His predecessor as PM Theresa May said it was "incomprehensible" the UK was not doing more to maintain a presence, while ex-minister Johnny Mercer demanded more help for veterans.
Labour leader Sir Keir Starmer accused Mr Johnson of "staggering complacency".
But Mr Johnson argued Nato's "core mission" in Afghanistan had succeeded.
Addressing a packed Commons, he said the country had been largely cleared of al-Qaeda terrorists, while the population had enjoyed better education, women's rights and free elections since the 2001 invasion.
But Conservative MP Tom Tugendhat, who chairs the Commons foreign affairs committee and himself served in Afghanistan, said it had been "shameful" of US President Joe Biden to question the willingness of the Afghan army to fight the Taliban.
And, in an emotional speech that was heard in silence, he told of grief and rage felt by veterans at the "abandonment" of Afghanistan.
UK troops ceased combat operations in 2014 and most of those who remained, primarily to help train the Afghan army, left last month.
The government has agreed to resettle up to 20,000 Afghan refugees displaced by the return of the Taliban over the next few years.
Efforts are also continuing to evacuate UK nationals from Kabul airport, but Downing Street did not deny a report that one plane had taken off "almost empty".
Parliament was recalled from its summer break for the seven-and-half-hour debate on the situation in Afghanistan.
Mrs May called Nato's withdrawal "a major setback for British foreign policy".
She said it was "incomprehensible and worrying" that the UK government had not been able to put together an "alternative alliance of countries" to continue to support the Afghan government in the absence of US forces.
Another Conservative MP and former soldier, defence committee chairman Tobias Ellwood, argued the UK "should never have left" Afghanistan.
"What we require is the backbone, the courage, the leadership to step forward, yet when our moment comes such as this we are found wanting," he said.
Mr Mercer, who served in Afghanistan and who quit as veterans' minister earlier this year, accused Mr Johnson of "consistently failing" to support ex-soldiers.
This was the first full in-person session in the House of Commons for over a year and Boris Johnson felt the full force of it.
He had to battle through parts of his opening statement on the crisis in Afghanistan, in a noisy chamber, as MPs from all sides vied to intervene.
It was a striking contrast to the often flat proceedings that have been a hallmark of the part-virtual Parliament over the past year.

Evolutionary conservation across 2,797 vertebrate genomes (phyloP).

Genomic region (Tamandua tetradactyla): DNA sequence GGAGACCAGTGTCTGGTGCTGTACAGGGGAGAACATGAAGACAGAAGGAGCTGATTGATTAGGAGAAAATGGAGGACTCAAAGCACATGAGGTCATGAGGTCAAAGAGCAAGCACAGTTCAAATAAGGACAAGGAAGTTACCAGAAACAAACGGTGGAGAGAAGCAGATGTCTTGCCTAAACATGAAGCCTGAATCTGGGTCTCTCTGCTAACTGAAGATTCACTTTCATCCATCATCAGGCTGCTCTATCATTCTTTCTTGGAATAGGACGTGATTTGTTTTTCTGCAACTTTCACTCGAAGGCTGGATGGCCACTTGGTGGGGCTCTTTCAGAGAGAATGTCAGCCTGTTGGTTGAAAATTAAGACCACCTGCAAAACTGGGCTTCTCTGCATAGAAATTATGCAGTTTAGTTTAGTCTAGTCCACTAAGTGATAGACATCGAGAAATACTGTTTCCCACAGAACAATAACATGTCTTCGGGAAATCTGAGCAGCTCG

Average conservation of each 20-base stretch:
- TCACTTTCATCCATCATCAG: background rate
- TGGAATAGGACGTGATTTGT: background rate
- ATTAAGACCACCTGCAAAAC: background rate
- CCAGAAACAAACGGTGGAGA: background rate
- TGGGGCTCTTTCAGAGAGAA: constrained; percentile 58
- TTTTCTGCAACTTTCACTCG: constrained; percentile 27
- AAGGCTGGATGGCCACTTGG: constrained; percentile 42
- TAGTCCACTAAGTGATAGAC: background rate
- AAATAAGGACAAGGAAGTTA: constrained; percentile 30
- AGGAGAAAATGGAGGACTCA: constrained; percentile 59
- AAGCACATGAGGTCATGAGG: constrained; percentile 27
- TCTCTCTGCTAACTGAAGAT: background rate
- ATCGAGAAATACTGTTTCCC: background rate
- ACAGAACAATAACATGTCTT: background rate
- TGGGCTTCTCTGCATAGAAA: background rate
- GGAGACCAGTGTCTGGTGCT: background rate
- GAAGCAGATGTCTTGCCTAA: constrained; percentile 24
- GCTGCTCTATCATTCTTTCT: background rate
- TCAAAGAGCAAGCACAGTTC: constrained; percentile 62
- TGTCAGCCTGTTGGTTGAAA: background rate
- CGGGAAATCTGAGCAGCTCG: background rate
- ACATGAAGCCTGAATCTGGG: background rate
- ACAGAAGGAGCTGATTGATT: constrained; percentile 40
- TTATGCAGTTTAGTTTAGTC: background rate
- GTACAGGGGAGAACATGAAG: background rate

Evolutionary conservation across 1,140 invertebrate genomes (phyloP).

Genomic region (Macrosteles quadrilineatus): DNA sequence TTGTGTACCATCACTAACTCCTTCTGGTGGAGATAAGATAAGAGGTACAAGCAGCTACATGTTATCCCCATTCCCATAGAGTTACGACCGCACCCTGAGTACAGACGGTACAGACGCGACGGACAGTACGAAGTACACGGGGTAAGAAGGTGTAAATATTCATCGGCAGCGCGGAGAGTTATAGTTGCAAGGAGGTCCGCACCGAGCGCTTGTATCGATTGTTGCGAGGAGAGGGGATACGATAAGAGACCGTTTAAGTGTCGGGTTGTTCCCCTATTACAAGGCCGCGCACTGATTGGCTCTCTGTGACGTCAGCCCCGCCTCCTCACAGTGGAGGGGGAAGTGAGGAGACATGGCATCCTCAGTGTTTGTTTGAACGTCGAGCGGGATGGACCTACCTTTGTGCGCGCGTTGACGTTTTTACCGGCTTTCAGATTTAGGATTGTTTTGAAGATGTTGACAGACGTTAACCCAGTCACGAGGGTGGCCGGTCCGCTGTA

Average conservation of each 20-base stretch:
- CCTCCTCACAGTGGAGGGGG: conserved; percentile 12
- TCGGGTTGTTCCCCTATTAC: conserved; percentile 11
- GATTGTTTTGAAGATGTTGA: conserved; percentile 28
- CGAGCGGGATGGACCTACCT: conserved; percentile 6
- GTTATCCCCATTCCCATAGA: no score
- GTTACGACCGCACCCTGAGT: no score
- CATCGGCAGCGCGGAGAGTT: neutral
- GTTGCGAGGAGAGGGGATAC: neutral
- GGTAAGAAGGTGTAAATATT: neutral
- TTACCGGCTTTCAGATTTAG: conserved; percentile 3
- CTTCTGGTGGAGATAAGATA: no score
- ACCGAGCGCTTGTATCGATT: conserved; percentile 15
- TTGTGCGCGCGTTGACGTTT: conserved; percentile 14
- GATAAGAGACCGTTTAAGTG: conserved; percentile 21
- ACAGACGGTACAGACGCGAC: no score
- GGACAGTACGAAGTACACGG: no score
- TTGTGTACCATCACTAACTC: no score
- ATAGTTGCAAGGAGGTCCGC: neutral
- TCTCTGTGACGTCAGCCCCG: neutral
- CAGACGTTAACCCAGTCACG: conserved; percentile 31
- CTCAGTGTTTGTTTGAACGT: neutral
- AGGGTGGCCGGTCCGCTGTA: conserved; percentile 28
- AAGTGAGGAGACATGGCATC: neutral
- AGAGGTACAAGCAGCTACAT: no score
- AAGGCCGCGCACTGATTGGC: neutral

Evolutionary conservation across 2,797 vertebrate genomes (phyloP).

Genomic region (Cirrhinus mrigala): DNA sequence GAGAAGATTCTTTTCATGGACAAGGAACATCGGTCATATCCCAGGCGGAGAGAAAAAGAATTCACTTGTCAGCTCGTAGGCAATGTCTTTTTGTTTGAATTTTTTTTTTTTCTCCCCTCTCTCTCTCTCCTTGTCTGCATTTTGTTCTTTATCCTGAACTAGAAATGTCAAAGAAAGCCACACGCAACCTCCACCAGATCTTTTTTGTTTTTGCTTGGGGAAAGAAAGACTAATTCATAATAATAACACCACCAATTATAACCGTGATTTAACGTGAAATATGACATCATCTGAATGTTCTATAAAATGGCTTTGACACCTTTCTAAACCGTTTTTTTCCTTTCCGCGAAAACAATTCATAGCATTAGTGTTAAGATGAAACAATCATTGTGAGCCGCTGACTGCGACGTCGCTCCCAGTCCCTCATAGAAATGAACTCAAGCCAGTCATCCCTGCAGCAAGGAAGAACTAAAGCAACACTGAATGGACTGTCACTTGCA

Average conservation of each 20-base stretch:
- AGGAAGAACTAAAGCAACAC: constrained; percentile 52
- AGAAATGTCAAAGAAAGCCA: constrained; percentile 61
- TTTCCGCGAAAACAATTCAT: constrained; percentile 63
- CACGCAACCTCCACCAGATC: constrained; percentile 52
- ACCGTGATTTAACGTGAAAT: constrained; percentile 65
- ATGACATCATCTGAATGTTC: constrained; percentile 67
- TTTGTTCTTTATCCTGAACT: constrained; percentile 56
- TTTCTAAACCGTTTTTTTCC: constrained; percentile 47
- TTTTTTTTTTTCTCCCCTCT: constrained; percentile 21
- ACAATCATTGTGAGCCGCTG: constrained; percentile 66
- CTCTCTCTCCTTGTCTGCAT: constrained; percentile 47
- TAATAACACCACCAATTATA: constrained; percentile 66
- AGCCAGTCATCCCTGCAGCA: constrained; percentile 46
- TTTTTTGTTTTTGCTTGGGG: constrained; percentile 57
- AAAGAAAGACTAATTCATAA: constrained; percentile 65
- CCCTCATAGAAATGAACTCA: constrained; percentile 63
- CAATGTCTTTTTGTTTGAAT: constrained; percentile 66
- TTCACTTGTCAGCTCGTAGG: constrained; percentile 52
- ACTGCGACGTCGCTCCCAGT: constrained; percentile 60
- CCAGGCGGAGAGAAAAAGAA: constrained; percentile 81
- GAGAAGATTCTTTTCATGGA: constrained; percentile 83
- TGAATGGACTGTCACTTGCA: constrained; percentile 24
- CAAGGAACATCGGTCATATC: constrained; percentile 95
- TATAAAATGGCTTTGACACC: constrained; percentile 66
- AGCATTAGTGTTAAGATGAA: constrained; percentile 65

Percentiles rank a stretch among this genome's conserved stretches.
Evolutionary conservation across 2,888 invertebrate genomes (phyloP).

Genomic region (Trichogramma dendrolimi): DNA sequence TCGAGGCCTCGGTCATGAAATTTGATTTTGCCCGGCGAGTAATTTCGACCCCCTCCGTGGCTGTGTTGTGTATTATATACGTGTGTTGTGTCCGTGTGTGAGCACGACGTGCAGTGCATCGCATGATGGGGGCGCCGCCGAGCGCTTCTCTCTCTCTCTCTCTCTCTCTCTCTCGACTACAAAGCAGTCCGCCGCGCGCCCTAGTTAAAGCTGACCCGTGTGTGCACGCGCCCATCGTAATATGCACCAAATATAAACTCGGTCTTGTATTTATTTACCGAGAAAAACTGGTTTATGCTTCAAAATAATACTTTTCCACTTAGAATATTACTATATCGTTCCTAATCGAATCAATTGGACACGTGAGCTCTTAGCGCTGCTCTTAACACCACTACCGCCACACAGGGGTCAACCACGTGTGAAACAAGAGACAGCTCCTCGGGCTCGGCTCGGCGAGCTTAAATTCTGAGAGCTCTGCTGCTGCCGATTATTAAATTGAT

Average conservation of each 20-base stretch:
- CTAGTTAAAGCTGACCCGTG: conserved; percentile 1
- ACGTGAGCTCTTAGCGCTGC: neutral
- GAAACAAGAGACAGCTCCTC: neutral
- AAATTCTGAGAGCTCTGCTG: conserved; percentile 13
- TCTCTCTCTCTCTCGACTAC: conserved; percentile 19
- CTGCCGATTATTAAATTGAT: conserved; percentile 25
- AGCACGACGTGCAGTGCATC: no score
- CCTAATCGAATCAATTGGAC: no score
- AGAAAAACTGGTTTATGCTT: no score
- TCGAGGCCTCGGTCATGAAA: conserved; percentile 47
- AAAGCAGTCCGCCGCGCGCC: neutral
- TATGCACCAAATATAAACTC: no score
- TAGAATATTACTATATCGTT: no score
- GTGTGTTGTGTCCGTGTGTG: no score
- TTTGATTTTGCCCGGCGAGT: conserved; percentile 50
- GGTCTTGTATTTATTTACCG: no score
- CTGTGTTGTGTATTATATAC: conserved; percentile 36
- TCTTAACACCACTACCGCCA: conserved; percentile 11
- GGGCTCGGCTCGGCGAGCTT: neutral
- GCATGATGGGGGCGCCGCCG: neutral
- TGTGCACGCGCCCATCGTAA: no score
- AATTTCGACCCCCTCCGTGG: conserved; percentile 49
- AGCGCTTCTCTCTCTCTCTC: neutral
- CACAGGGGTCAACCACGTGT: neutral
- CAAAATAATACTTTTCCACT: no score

Now, lined up on the front bench, Mr Johnson and his ministers not only had to hear the searing criticisms from colleagues but look them in the eye as well, whether in the chamber or in backrooms, corridors and passages.
Some 457 UK personnel have died and more than 2,000 have been wounded in Afghanistan since the invasion, prompted by the 11 September 2001 attacks on the US by al-Qaeda.
Mr Johnson said that "in spite of all the difficulties and challenges we knew we would face... we succeeded in that core mission" of removing the terror group's operatives from Afghanistan.
"It would be fair to say [recent] events in Afghanistan have unfolded and the collapse [of the Afghan government] has been faster than even the Taliban themselves predicated," he said.
"What is not true is to say the UK government was unprepared or did not foresee this."
Mr Johnson said the Taliban, who have promised to observe human rights, must be judged on "actions rather than words".
"At this bleak turning point we must help the people of Afghanistan determine the best of all possible futures," he added.
But opposition leader Sir Keir Starmer accused the prime minister of "staggering complacency" and "appalling" judgement by failing to plan properly for the withdrawal of troops over the past 18 months.
He called the government's refugee repatriation target too small and claimed the 20,000 figure had been "plucked out of the air".
To jeers from Conservative MPs, he said: "The prime minister's response to the Taliban arriving at the gates of Kabul was to go on holiday."
Mr Johnson received little backbench support during the debate, but Conservative Alicia Kearns said the government had "called for Nato allies to help us build a new coalition in Afghanistan to prevent the Taliban recapturing it, and we were let down".
Fellow Tory Caroline Nokes praised the prime minister for putting in place a scheme to "ensure that we can prioritise women and girls" in Afghanistan "and bring them to safety".
But SNP Westminster leader Ian Blackford argued that the future of Afghanistan had "never been so uncertain" and that refugees needed more help.
Liberal Democrat leader Sir Ed Davey branded the prime minister a "national liability" who could not "escape culpability for this disaster".